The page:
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Top 10 Music Videos by Film Makers February 23, 2009

Music video has been a pop culture mainstay since some young guy at Viacom thought launching a 24-hour video channel was a topjonze idea. They’ve evolved into mini-movies, musician’s diaries, confessionals and introduced the world to some of the most creative people making films today. Some might say the the genre has gotten stale – (Yes, Mr. Rapper, I see you have your bitches and hos, along with your souped-up Caddy and that yer trousers don’t fit and you’re acting very naughty in a nightclub. Now do a vid without those things – at a petting zoo or driving a bookmobile or something) – but there will always be someone waiting in the wings with fresh ideas (I want to do a Beastie Boys vid-as-Western, myself) Here’s a list of ones I think make the obvious statement that greater things were going to happen to these people (most of them anyway). Please to enjoy:

Janie’s Got A Gun: Aerosmith – Directed by David Fincher-: Possibly THE most delicate subject matter executed with raw, rough beauty. The ‘noir-ish’ clips combine with performance shots of the band to tell the literal story of the song, a daunting prospect for a director. It’s disturbing but never as depressing as it could be, you’re allowed to enjoy the song. Neither is the violence romanticized and you don’t actually see Janie with a gun. Tyler’s trademark moves seem more empathetic than his usual ‘manic funky’ (which I normally love but…). I also like the fact that Fincher didn’t take the easy route and depict the family as white-trash trailer park hillbillies or something but instead made them an affluent family in a big house, with the Father in an expensive suit and the well coiffed Mother in denial, then shock. (Hey, Aerosmith are the only band still going (almost) four decades with the same line-up! Long live the ‘Smith!)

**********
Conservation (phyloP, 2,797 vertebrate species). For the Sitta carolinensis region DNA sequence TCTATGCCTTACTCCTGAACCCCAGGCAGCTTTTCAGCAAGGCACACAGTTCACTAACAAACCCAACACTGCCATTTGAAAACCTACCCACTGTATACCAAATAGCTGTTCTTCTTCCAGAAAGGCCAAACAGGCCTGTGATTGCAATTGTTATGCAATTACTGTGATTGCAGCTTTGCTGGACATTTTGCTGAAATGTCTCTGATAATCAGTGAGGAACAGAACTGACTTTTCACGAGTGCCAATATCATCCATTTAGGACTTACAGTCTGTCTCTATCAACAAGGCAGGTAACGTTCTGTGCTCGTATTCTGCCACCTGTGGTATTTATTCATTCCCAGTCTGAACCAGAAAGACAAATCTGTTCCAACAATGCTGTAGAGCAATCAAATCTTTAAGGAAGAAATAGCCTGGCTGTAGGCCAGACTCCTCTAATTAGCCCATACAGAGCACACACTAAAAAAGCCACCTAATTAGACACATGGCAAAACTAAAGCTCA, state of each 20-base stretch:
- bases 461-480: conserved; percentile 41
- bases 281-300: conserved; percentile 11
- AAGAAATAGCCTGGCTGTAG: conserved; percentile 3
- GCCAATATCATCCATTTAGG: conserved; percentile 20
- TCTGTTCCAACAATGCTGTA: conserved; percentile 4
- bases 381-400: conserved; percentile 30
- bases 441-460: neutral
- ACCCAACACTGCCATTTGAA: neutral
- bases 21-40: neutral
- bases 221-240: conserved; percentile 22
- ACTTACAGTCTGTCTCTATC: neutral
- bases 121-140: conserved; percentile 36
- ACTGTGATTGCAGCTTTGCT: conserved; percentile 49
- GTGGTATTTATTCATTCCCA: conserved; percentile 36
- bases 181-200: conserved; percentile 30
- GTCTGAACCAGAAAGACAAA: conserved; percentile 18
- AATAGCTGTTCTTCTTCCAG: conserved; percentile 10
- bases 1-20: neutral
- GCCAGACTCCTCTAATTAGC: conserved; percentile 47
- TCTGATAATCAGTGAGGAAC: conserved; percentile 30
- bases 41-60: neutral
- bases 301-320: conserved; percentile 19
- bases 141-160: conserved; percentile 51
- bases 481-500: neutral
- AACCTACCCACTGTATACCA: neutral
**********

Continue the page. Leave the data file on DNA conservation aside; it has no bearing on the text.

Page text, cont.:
Jump, They Say: Tin Machine – Directed by Mark Romanek: David Bowie’s expeirement with a bunch of young musicians who couldn’t believe their luck had some good tunes (I like that they used horns in the early 90’s; a time when the sax, trumpet, et al had been reduced to the 80’s bargin bin). Bowie set ‘Tin Machine’ up when he was torn between his ‘businessman’ persona (“Do I sell ‘Rebel, Rebel’ to shill a new orange drink and make a fuckload of easy cash?”) and his more honest, dominant ‘artist’ side (“No”). Reflecting this, Romanek pays tribute to Kafka-like corperate allination, the artist’s survival within that world and Bowie’s dual-coloured eyes (amazingly, he was the first director to really feature this, photographers had been doing it for years but video directors; no.) No shot is wasted, it all means something. Best part is Bowie looks and moves like the Thin White Duke he was – now a sort of ‘Archduke’, if you will. This member of rock royalty won’t jump, no matter how easy they try to make it for him. Take heed, sell-outs, this is why David Bowie will never get old.

Fell In Love With A Girl: The White Stripes – Directed by Michel Gondry: The ‘making of’ this video is about an hour in length; the clip itself runs in at about 1 minute and 53 seconds. Gondry is a child-like genius so it fits like peanut butter and chocolate that he’d make a video almost completely in Lego. Big risk for the band too, since it was their first hit and they were unrecognizable in it but the gamble paid off and people became intrigued with Meg and Jack White. Gondry would use more of his low-tech/high-tech tricks in other videos, and features them in his film ‘Be Kind, Rewind’, which, I hate to say (because I love Michel), is the best thing about that flick but it’s worth the rental price for tips on how to make home movies with a bit of flair.